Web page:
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When you’re a Townie, the only difference between August and September is what’s on TV. That’s how it used to be, anyway, before I started dating a Dean’s Lister.
Yeah. I’m a Townie. I’ll always be one, even when nobody says it anymore. Long after the days of “town and gown” are gone and forgotten, I’ll be the goth kid loitering outside the downtown coffee shops with a Dunhill cigarette crushed between black-painted fingernails.
Yep. My girl’s a Dean’s List darling. This ain’t luck, either. These are consecutive appearances, bought with a bucket’s worth of blood, sweat, and tears. The scars from the battles won and lost in the academic arena run deep, man. Not that mine don’t; I’ve earned plenty in the school of hard knocks— though mine were mostly earned in Wanderer-style street battles and week-long, booze-induced blackouts. Still, I’d rather stare down the Ducky Boys armed with nothing but a rubber chicken than put myself through the pressure and stress of Upper Level Academia.
And just because I’m not university educated doesn’t mean I haven’t picked up a thing or two over the years. Dating on the D-List comes with a unique set of needs that you only learn about along the way. So yeah, I gleaned a few things, and you can too. Now’s the time for you to put down your Hello Kitty backpack, or whatever it is you kids are sporting these days, pull up a stool, and have a listen to this old man.
You can never, ever run out of booze, or whatever it is she needs before/during/after exams—if it’s chocolate, or bath bombs, or episodes of Downton Abbey. You got to find out what that is, and you stock it in plentiful supply, man. You hide it around the house so you never run out. Because if you do, she’s going to wonder what the hell you were doing while she was studying 15 hours a day, and there’s no answer to that question that’s any good.
YOU CAN NEVER EVER RUN OUT OF BOOZE
You have to find your Zen place. When it’s crunch time—when it’s two minutes to midnight on the Doomsday clock and the Russian ICBM is pointed at her head in the form of a deadline on that paper she’s been putting off for the last week—that’s your time to shine. You must remind her of all the times she made it to the Dean’s List. You have to show her all those old scholarship and bursary awards she’s received. You have to be calm, be cool, and put your stuff away. Now is not the time to remind her that “freelancing is hard work too.” Because, let’s be honest, it’s really not.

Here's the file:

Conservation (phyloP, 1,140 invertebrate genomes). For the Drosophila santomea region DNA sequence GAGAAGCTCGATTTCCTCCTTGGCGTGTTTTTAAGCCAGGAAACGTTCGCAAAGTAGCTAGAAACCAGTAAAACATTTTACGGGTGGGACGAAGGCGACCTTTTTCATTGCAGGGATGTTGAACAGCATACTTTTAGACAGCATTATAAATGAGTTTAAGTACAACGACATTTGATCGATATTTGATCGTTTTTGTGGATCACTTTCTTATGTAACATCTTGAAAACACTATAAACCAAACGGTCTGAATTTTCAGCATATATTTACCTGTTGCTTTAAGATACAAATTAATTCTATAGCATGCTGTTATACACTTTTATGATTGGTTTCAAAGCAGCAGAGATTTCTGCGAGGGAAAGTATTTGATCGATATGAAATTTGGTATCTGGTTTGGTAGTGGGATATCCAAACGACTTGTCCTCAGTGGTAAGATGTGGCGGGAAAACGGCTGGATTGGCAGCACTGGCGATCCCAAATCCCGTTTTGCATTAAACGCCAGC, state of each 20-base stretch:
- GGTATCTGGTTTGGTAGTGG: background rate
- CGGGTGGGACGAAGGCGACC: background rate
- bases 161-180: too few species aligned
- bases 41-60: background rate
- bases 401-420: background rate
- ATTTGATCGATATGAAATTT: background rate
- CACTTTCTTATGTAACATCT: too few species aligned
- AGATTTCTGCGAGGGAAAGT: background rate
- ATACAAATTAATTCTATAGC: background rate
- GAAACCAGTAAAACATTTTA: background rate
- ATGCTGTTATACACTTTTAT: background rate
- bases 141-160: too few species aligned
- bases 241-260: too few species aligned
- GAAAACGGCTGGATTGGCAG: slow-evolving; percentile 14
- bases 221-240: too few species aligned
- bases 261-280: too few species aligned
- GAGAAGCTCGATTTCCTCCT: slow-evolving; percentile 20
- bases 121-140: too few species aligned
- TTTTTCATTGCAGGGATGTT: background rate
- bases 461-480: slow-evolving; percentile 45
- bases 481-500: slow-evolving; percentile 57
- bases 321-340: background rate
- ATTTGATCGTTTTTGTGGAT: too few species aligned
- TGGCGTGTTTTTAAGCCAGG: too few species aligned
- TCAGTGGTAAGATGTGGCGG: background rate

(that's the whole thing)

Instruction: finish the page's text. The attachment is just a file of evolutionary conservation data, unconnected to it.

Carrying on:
The year is divided into two seasons with “breaks” in between, so plan your time accordingly. There’s the first semester, and the second semester, and then there are breaks of varying lengths throughout. Forget all this nonsense about four seasons—words like “summer” and “spring” only matter as modifiers to “breaks.” While we’re talking about it, be prepared to take December off. Also, the entire month of April. These aren’t breaks for you, these are the times she most needs your support, and work is only going to get in your way. Don’t worry about the missed work—you can make up for it during the summer when she’s traveling/recovering/preparing for the next year.
You hope to holy God that she’s not interested in graduate studies. The Bachelor’s Degree is a lot like the Teacup ride at Playland compared to the Formula Rossa that is the Master’s Degree. But if she wants it, it is not up to you to talk her out of it. Soldier up, strap on the protective eyewear, and get ready for the ride of your life.
Finally, remember: it’s all worth it. She has made me a better writer and a better human being. Sure, I know how to download her favourite movies, configure a home network, and make my own sauerkraut, but it’s nothing compared to the ways in which academic-adjacency has enriched my life. Frankly, you should be so lucky.